“I think he will,” Zelensky said of Biden when asked if there were any plans for the US President to visit. “I mean, his decision, of course. And as well, the safety situation depends – I mean that – but I think he’s the leader of the United States, and that’s why he should come here to see.”
Asked about a video released last week showing a Ukrainian woman finding the body of her son in a well, Zelensky said, “This is the most horrifying thing I have seen in my life.”
He grew emotional talking about the death that the war has caused in Ukraine, saying it is “a great pain for me” to see the lives lost. Zelensky, who lost family in the Holocaust, was asked what he thought about politicians around the world saying “never again” on International Holocaust Remembrance Day, given what’s happening in his country.
“I don’t believe the world,” he said, speaking in English. “We don’t believe the words. After the escalation of Russia, we don’t believe our neighbors. We don’t believe all of this.”
“The only belief there is belief in ourselves, in our people, belief in our Armed Forces, and the belief that countries are going to support us not just with their words but with their actions,” Zelensky continued in Ukrainian. “And that’s it. Never again. Really, everybody is talking about this and yet, as you can see, not everyone has got the guts.”
More help needed
Zelensky said the $800 million in additional funding Biden approved last week to go to Ukraine for new and more advanced weapons was helpful – but more was still needed.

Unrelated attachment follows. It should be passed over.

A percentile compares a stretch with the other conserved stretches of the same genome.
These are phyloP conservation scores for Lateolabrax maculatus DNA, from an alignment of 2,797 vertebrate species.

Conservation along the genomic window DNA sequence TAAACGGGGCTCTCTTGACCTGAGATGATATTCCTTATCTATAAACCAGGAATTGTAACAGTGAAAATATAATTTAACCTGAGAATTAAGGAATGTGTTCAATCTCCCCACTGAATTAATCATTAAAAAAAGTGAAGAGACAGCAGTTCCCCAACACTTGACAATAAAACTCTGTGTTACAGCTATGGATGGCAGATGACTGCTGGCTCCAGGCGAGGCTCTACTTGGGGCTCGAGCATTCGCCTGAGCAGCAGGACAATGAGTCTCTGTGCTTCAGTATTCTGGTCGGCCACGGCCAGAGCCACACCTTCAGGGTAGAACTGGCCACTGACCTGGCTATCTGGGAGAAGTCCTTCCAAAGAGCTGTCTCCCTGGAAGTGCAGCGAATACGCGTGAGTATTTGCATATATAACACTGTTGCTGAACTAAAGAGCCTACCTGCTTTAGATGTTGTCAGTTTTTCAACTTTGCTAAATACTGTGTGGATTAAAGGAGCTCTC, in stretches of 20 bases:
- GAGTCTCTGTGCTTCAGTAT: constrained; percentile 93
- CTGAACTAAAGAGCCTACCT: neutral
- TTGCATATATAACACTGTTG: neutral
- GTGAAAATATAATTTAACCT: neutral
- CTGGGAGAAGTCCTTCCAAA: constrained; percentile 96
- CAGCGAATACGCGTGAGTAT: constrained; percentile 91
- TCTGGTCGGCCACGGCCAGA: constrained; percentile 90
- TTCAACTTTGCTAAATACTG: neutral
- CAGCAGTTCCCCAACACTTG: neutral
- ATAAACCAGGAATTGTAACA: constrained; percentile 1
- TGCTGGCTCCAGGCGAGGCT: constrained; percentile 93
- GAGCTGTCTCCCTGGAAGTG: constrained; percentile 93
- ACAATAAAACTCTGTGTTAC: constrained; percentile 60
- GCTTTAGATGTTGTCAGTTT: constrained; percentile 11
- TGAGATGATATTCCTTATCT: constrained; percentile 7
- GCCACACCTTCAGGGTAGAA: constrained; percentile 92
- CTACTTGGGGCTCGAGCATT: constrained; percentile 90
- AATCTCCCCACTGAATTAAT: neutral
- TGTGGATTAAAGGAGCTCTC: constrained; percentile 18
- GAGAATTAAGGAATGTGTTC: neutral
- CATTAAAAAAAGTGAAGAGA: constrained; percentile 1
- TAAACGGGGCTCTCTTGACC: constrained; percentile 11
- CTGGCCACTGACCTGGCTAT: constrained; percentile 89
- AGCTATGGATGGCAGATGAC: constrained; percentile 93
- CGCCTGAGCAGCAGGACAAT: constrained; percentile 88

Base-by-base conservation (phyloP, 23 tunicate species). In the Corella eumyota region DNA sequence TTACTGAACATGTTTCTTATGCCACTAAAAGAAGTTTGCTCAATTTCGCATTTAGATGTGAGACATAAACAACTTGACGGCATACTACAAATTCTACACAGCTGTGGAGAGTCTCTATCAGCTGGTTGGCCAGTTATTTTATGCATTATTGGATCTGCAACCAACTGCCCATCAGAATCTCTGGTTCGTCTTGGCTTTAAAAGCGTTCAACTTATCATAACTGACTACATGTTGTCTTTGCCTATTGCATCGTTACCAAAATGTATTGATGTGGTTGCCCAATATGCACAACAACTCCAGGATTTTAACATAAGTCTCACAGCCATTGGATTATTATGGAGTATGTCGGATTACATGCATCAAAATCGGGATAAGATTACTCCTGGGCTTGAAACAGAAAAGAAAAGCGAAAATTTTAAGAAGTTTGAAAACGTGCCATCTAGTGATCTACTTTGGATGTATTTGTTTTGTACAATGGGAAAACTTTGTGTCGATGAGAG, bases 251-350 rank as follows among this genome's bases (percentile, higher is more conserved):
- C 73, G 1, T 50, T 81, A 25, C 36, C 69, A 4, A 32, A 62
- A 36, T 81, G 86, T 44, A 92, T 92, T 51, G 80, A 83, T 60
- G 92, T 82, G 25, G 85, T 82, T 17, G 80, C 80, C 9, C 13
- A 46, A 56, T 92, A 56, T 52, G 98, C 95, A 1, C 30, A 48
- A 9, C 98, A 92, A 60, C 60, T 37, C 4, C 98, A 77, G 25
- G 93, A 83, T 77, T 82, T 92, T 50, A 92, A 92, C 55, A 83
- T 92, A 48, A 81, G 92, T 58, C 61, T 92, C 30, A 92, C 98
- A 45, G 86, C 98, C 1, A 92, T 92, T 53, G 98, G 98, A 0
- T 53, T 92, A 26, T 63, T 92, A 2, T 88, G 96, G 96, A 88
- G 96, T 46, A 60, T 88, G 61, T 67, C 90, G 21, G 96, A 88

“Of course, we need more. But I am happy that he is helping us now,” Zelensky said. “I feel that right now we are having a cleaner dialogue. It’s been a dialogue that’s had some twists and turns. And not just talk. It’s been very, very difficult because there aren’t many countries that have really helped us.”
Zelensky said the most important factor was speed to get the weapons needed into the hands of Ukrainian forces. He dismissed some concerns the US and other countries have raised that Ukraine’s soldiers are not trained to use some of the weapons the country is asking for.
“There are people that are offering solutions, but it seems they are just self-serving. So it’s precisely not up to us,” Zelensky said. “We are prepared to use any type of equipment, but it needs to be delivered very quickly. And we have the ability to learn how to use new equipment. But it needs to come fast.”
Zelensky said that he’s prepared to engage with Russia diplomatically to try to end the war but that Russia’s attacks on Ukrainians make it harder to do.
“As I said before, what’s the price of all this? It’s people. The many people who have been killed. And who ends up paying for all of this? It’s Ukraine. Just us,” Zelensky said. “So for us, this is a really great cost. If there is an opportunity to speak, we’ll speak. But to speak only under a Russian ultimatum? It’s then a question about attitude towards us, not about whether the dialogue is ‘good’ or ‘bad.’ It’s impossible.”
Acknowledging that he still has a target on his back from the Kremlin as the war rages on, Zelensky was asked how he would want to be remembered.
“A human being that loved life to the fullest,” he responded. “And loved his family and loved his motherland. Definitely not a hero. I want people to take me as I am. A regular human.”
This story has been updated with additional details.
CNN’s Devan Cole contributed to this report.